We may continue to wait for those flying cars promised in science fiction, but who needs them when the car can drive itself?
Congress is trying to fast-track legislation that speeds the removal of federal regulatory hurdles for driverless cars. The California Department of Motor Vehicles recently revised its own regulations to allow for the testing of almost entirely autonomous vehicles on California’s streets starting in June.
The auto manufacturers are really going to determine the future of the technology rather than the lawmakers.
“Legislation is aptly being developed while the technology is still in its infancy,” said Jeffrey Miller, an associate professor of engineering education at the USC Viterbi School of Engineering who focuses on autonomous vehicles. “Although there are some regulations, the auto manufacturers are really going to determine the future of the technology rather than the lawmakers, which is an interesting twist from previous technological advancements like this.”
The auto industry may be ready, but are we?
Computing life-and-death decisions
The immediate benefit couldn’t be greater. About 36,000 Americans die in automobile accidents every year, the second leading cause of external injury, according to the Centers for Disease Control and Prevention.
“Some people argue that, given the number of deaths in automobile accidents every year, it behooves us to implement collision avoidance algorithms immediately. But there are some unintended ethical and legal consequences that need to be considered,” said Ali Abbas, director of USC’s Neely Center for Ethical Leadership and Decision Making.
“When a machine is programmed to operate in a certain way, it is premeditated. The programmer knows exactly how the machine will act in a given situation and the types of trade-offs it will make. Who will be deciding these trade-offs?”
Abbas, who specializes in risk analysis and the ethics of artificial intelligence, says this could cause a slippery slope of bad outcomes caused by good intentions, bad intentions and misrepresentation on the parts of the human passengers that take advantage of this technology.
“These types of algorithms will also rely on the amount of information your car knows about you when you or your party are in it. So how much information should be fed into the algorithm? And how much information should your car know about you? The actions it makes will depend on this knowledge. And what if a person misrepresents this information to the vehicle to create more protection for their party? Will they be held accountable in the event of an accident?”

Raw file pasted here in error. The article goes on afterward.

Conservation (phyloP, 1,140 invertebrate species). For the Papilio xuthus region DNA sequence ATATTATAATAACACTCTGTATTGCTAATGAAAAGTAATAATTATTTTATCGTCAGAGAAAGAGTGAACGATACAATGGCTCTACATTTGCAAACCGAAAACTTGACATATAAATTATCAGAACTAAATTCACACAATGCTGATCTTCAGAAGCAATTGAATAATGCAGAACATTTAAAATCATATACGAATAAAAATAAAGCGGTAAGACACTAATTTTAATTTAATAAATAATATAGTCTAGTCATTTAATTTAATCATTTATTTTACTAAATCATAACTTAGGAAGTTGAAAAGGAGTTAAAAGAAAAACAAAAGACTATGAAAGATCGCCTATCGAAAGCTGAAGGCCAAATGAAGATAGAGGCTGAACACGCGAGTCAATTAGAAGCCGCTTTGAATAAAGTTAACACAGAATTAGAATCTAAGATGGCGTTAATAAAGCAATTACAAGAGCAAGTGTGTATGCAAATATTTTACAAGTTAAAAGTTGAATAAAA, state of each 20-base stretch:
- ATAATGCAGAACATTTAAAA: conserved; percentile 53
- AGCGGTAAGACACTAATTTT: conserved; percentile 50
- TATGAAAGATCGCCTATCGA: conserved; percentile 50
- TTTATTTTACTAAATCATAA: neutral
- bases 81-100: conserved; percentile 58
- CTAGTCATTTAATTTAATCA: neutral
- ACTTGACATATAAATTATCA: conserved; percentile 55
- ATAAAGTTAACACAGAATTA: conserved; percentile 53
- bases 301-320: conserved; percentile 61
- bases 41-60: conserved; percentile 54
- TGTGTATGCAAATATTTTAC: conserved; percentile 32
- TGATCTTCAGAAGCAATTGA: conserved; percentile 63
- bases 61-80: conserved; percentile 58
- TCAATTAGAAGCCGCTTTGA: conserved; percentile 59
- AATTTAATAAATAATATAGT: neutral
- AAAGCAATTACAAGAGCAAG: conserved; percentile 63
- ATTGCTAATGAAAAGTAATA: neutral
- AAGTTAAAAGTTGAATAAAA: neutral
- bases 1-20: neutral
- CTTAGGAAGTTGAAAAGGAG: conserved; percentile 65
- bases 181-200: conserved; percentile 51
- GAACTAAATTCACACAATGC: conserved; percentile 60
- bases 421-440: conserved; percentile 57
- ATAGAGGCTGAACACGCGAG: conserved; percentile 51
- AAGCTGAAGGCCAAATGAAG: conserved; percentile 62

Hacking a 2-ton, 65 mph computer
Assuming that a self-driving car will do what it is programmed to do might still be assuming too much.
The industry, legislators and drivers-turned-passengers must also consider the cybersecurity precautions to be taken when so much of an autonomous vehicle’s automation relies on computer systems.
Security researchers have repeatedly demonstrated over the last several years that a car’s electronic instrumentation can be wirelessly hijacked.
Making them even more attractive to cyberattacker is the level of complexity of the software that will be installed in these vehicles, and the severity of the damage that can be done to the victim, according to Clifford Neuman, director of the Center for Computer Systems Security at USC Viterbi.
We’ve seen the steering and braking of individual vehicles taken over on the news.
“We’ve seen the steering and braking of individual vehicles taken over on the news,” Neuman said.
“The software update process that will be inevitably provided for vehicles will make them vulnerable. What is needed is for the developers of these systems is to provide much more attention to their software architecture to ensure that basic safety constraints are embedded deep in the system and cannot be subverted.”
What impacts on cities and infrastructure?
When driverless cars do get here, the potential ripple effects could be endless. Completely autonomous vehicles would create an impact not just on obvious pieces of local infrastructure like roads and traffic lights, but many different parts of what would be newly developed “smart cities,” says Bhaskar Krishnamachari, director of the Center for Cyber-Physical Systems and the Internet of Things at USC Viterbi.
“Much of the traffic infrastructure we have in cities today, such as traffic lights, static visual signs indicating driving rules and speed limits, etc., were designed for human drivers,” he said.
“City, state and federal transportation departments will need to invest soon in deploying new infrastructure based on wireless communications for more efficient interaction with autonomous cars. With adoption of autonomous vehicles, we are also likely to see reduced ownership of vehicles, and a greater move toward renting and sharing.
“Increased use of carpooling could be a boon by reducing traffic congestion and energy usage for vehicles further.”
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